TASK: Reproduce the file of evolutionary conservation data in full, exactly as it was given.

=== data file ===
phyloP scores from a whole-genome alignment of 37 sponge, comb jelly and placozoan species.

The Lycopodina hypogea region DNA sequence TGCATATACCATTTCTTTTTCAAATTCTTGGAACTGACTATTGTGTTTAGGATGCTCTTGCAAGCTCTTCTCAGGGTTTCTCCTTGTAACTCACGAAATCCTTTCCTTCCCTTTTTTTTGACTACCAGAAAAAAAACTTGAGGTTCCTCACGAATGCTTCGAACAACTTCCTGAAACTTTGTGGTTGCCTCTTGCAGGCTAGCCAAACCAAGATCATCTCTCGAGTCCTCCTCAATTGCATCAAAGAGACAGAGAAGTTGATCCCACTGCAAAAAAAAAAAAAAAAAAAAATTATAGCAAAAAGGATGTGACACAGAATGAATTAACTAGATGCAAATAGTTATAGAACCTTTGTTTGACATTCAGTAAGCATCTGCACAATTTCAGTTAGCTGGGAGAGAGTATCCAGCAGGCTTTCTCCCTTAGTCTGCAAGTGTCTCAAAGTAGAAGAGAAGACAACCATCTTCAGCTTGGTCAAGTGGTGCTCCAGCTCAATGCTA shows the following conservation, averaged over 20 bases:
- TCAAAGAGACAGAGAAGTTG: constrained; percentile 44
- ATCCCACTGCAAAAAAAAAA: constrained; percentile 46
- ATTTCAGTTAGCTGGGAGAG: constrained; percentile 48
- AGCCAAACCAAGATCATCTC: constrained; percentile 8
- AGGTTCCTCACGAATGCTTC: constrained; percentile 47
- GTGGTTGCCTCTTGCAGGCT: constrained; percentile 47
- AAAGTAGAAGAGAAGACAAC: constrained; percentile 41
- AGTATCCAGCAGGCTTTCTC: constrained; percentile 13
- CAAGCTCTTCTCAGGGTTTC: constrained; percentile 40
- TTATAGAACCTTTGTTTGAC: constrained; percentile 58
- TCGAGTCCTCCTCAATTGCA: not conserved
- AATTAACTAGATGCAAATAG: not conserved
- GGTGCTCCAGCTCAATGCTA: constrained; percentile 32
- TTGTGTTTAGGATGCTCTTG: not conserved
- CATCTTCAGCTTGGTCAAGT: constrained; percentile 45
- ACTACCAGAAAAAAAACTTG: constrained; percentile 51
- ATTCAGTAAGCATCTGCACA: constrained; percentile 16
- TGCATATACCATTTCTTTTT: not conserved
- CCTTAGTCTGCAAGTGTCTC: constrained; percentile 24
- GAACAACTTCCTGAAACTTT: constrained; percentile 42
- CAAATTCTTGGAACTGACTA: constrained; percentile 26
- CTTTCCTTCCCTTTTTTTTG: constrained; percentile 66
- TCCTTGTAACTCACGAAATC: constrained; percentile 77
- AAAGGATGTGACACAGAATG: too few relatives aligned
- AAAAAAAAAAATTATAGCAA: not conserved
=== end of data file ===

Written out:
phyloP scores from a whole-genome alignment of 37 sponge, comb jelly and placozoan species.

The Lycopodina hypogea region DNA sequence TGCATATACCATTTCTTTTTCAAATTCTTGGAACTGACTATTGTGTTTAGGATGCTCTTGCAAGCTCTTCTCAGGGTTTCTCCTTGTAACTCACGAAATCCTTTCCTTCCCTTTTTTTTGACTACCAGAAAAAAAACTTGAGGTTCCTCACGAATGCTTCGAACAACTTCCTGAAACTTTGTGGTTGCCTCTTGCAGGCTAGCCAAACCAAGATCATCTCTCGAGTCCTCCTCAATTGCATCAAAGAGACAGAGAAGTTGATCCCACTGCAAAAAAAAAAAAAAAAAAAAATTATAGCAAAAAGGATGTGACACAGAATGAATTAACTAGATGCAAATAGTTATAGAACCTTTGTTTGACATTCAGTAAGCATCTGCACAATTTCAGTTAGCTGGGAGAGAGTATCCAGCAGGCTTTCTCCCTTAGTCTGCAAGTGTCTCAAAGTAGAAGAGAAGACAACCATCTTCAGCTTGGTCAAGTGGTGCTCCAGCTCAATGCTA shows the following conservation, averaged over 20 bases:
- TCAAAGAGACAGAGAAGTTG: constrained; percentile 44
- ATCCCACTGCAAAAAAAAAA: constrained; percentile 46
- ATTTCAGTTAGCTGGGAGAG: constrained; percentile 48
- AGCCAAACCAAGATCATCTC: constrained; percentile 8
- AGGTTCCTCACGAATGCTTC: constrained; percentile 47
- GTGGTTGCCTCTTGCAGGCT: constrained; percentile 47
- AAAGTAGAAGAGAAGACAAC: constrained; percentile 41
- AGTATCCAGCAGGCTTTCTC: constrained; percentile 13
- CAAGCTCTTCTCAGGGTTTC: constrained; percentile 40
- TTATAGAACCTTTGTTTGAC: constrained; percentile 58
- TCGAGTCCTCCTCAATTGCA: not conserved
- AATTAACTAGATGCAAATAG: not conserved
- GGTGCTCCAGCTCAATGCTA: constrained; percentile 32
- TTGTGTTTAGGATGCTCTTG: not conserved
- CATCTTCAGCTTGGTCAAGT: constrained; percentile 45
- ACTACCAGAAAAAAAACTTG: constrained; percentile 51
- ATTCAGTAAGCATCTGCACA: constrained; percentile 16
- TGCATATACCATTTCTTTTT: not conserved
- CCTTAGTCTGCAAGTGTCTC: constrained; percentile 24
- GAACAACTTCCTGAAACTTT: constrained; percentile 42
- CAAATTCTTGGAACTGACTA: constrained; percentile 26
- CTTTCCTTCCCTTTTTTTTG: constrained; percentile 66
- TCCTTGTAACTCACGAAATC: constrained; percentile 77
- AAAGGATGTGACACAGAATG: too few relatives aligned
- AAAAAAAAAAATTATAGCAA: not conserved